“If I Had It My Way, I Would Never Leave Fox”| Gus Johnson Sidestepping NFL For 2022 Season To Attend Harvard

Longtime Fox Sports play-by-play man Gus Johnson, the legendary urban voice of corporate sportscasting, has made a name for himself with his unbelievable calls on Saturdays during Big Ten football games.

Before that the Detroit native was the lead play-by-play analyst on CBS for college basketball games. Just go listen to the most memorable March Madness moments over the past decade. Johnson’s vocal cords are all over them. 

In all, the Howard University alum has been in the game for more than three decades, and let’s just say he hasn’t slowed one bit. 

Johnson, who recently picked up an NBA gig with TNT during the playoffs, is one of the best announcers in the game. That comes on the heels of Johnson being overlooked as a candidate to replace Troy Aikman in Fox’s lead booth after the former Dallas Cowboys QB took a major bag from ESPN. 

Change Of Direction: Best Of Both Worlds

Aikman and Joe Buck were the lead team for NFL football on Fox. The station chose Kevin Burkhardt and former NFL tight end Greg Olsen to replace the longtime duo. But it looks as if Gus will be taking his talents to Harvard University — as a student — but still working on Saturday calls for college football and basketball.

In a recent interview, Johnson mentioned to Richard Deitsch that he’d be studying at Harvard, in an Advanced Leadership Program.

“Eric Shanks (CEO/executive producer Fox Sports) is a man that’s about growth,” Johnson explained. “It’s because of him I got this opportunity at Turner. I asked him if I could have permission to do it, and he said yes because he thought it would be good for Fox, and he knew it would be good for me.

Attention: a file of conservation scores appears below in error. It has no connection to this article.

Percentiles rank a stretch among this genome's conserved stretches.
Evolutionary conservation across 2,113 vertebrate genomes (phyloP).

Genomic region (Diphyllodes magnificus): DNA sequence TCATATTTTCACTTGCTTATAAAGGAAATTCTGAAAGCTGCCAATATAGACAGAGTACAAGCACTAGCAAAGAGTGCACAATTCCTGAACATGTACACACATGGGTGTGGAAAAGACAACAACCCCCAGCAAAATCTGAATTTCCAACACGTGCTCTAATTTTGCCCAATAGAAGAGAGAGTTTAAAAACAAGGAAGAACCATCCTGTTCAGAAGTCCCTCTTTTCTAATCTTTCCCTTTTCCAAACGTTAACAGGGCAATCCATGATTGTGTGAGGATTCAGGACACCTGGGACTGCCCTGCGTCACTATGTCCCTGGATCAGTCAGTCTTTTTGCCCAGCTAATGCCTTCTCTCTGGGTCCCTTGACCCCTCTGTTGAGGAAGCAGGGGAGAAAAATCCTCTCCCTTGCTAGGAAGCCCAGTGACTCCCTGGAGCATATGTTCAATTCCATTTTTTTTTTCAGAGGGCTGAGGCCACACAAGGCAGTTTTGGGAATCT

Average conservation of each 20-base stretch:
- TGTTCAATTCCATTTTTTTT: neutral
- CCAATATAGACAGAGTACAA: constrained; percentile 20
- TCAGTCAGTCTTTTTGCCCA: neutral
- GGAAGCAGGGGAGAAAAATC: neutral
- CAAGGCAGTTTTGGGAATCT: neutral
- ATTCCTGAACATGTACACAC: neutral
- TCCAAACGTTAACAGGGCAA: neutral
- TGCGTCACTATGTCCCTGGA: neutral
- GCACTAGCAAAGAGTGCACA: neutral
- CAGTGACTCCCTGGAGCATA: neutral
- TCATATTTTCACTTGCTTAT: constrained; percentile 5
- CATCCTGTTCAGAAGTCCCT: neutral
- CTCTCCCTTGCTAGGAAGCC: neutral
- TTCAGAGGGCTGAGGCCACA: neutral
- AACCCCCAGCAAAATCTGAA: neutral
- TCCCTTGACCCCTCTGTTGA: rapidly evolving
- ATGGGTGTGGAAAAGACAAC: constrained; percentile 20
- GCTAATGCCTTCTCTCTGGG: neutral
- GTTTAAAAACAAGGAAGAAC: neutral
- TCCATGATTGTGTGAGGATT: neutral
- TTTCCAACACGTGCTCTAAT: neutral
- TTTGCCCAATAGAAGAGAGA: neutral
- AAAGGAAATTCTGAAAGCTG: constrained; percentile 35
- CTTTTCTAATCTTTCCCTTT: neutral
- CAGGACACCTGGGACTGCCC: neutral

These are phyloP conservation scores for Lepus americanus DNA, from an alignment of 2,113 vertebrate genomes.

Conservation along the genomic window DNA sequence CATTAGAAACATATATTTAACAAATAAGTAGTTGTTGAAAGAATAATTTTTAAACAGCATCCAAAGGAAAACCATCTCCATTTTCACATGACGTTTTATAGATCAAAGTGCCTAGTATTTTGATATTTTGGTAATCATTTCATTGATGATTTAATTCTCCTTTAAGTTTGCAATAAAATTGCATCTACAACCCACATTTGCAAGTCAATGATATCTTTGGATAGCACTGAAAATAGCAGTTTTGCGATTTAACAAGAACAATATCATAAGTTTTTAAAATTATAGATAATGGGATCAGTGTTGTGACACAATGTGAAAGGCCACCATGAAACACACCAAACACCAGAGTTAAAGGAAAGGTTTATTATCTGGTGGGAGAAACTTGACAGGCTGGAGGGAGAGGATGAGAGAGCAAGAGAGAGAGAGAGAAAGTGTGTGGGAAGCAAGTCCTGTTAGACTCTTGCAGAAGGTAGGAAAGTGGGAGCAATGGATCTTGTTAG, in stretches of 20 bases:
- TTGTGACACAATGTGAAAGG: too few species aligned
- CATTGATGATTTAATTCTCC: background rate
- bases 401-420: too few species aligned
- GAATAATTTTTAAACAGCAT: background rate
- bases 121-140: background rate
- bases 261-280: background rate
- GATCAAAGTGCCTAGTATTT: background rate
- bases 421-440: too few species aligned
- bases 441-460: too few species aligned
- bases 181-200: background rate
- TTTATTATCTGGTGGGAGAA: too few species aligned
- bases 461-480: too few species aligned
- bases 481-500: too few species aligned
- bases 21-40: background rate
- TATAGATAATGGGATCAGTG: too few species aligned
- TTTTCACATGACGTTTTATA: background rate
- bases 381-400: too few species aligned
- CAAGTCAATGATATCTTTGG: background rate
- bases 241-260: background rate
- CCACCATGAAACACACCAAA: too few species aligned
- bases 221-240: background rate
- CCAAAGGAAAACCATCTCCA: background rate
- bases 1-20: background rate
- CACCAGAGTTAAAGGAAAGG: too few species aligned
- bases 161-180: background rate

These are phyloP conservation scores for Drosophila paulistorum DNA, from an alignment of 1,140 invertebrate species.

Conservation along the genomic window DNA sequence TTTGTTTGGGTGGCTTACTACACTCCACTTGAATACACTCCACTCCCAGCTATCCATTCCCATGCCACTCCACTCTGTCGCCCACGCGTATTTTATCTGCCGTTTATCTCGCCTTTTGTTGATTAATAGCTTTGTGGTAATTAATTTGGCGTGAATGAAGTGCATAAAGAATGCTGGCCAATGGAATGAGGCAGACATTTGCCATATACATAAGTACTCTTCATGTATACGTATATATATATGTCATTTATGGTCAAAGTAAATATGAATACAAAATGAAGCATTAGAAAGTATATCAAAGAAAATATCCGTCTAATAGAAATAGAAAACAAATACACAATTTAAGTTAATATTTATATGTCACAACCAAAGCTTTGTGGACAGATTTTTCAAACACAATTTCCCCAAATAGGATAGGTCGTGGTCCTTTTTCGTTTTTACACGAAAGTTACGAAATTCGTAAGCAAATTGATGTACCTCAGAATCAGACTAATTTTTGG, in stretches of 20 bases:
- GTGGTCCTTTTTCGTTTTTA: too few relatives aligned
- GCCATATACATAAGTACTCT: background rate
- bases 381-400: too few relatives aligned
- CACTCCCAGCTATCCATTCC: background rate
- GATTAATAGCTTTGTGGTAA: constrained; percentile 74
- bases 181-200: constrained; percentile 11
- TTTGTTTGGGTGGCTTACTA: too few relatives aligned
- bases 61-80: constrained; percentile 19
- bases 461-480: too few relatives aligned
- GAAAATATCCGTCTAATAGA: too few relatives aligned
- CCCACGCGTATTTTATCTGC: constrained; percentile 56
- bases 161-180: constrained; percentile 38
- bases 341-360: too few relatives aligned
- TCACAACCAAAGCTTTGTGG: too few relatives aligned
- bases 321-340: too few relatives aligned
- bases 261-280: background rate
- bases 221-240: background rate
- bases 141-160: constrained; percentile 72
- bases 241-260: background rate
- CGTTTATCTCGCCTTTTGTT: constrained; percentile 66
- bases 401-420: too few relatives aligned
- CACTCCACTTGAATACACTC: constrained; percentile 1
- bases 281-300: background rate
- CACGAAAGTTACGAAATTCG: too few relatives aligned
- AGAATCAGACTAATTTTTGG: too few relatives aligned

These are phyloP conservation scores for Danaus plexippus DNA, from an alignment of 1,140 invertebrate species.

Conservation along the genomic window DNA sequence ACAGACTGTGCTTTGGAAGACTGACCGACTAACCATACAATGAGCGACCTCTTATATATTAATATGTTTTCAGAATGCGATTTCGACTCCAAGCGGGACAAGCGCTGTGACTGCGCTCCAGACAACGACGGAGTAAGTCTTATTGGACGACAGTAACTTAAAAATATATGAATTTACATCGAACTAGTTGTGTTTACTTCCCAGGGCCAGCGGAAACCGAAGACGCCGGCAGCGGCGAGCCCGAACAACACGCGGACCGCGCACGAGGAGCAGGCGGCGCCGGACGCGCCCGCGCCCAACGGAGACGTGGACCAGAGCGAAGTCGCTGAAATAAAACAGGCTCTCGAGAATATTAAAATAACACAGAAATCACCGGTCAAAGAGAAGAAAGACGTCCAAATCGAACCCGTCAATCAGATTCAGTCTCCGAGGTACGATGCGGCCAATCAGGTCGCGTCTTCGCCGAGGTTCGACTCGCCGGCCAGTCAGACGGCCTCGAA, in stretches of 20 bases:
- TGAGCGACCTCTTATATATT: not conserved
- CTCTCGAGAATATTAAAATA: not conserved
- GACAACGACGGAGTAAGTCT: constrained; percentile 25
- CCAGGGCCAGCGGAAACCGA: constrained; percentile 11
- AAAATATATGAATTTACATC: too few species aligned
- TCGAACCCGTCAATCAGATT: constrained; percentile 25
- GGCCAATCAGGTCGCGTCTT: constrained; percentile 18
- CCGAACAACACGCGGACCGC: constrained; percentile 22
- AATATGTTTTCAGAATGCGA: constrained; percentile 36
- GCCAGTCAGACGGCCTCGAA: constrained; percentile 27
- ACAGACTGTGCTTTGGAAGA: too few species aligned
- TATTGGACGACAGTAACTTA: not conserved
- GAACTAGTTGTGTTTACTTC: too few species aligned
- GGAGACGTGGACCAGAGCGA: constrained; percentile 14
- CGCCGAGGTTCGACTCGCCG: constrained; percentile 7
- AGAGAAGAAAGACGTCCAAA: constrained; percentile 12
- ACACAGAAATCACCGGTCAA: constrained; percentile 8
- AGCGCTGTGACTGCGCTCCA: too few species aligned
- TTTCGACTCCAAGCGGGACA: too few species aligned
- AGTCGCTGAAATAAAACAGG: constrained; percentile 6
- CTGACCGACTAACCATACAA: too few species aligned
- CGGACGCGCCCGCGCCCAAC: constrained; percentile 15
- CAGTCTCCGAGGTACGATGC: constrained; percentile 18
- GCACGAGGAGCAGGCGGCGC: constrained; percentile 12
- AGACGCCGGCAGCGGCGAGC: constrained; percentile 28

“That’s one reason that, if I had it my way, I would never leave Fox for the rest of my career.”

Harvard head coach Tommy Amaker played a role in Johnson getting into the program after Johnson let it be known he may want to teach at the collegiate level.


Johnson And Aqib Not Chosen For Top Announcing Spot

With Johnson and former NFL player Aqib Talib not getting the top announcing gig, it was obvious that Fox’s lead team would have no diversity or minority representation. While Talib still needs to refine his game a bit, the larger concern within the Black sports community was for Johnson. Where would he share his golden voice? 

Johnson will now strictly focus on calling his Saturday assignments, which feature Big Ten and Pac-12 matchups. Fox needs his quick wit and all-around spunk and passion for the game. He makes you want to tune in. With a heavy Ivy League course load that will require his attention during the week, having the Saturday calls seems to be just enough for Gus.

“My classes are on Mondays, Wednesdays and Thursdays,” Johnson said. “So, I’m probably going to need to call the college games on Saturday, and it’s a good thing they’re at noon, so I can call the college games on Saturday … and then get a flight, and get back. … At my age, the travel and prep work isn’t hard, but it’s a lot of work, so I’m probably going to have to take a timeout on the NFL this year.”

While many believed Gus should’ve been promoted to the top NFL gig with Fox, he seems content with what he’s currently doing.

Other Broadcasters Take Exception To The Lack Of Diversity

FS1s Rob Parker talked about the lack of diversity as it pertains to the top announcing teams at networks.

“I got a problem with why there hasn’t been, to this point, a Black analyst on a major primetime broadcast.”

The savvy veteran Parker did mention Black broadcasters like James Brown and Michael Strahan getting gigs on pregame shows. But, in his opinion, that isn’t good enough.

“The big paying jobs and the biggest ones have so far not had that guy in there.”

Being flexible and versatile is key for any person of color trying to navigate a corporate route to success in America. Failing to secure the NFL gig has opened Johnson’s world to another direction. One that is focused on developing as a leader and sharing his decades of knowledge and trendsetting with generations of aspiring journalists, broadcasters and sports content creators. 


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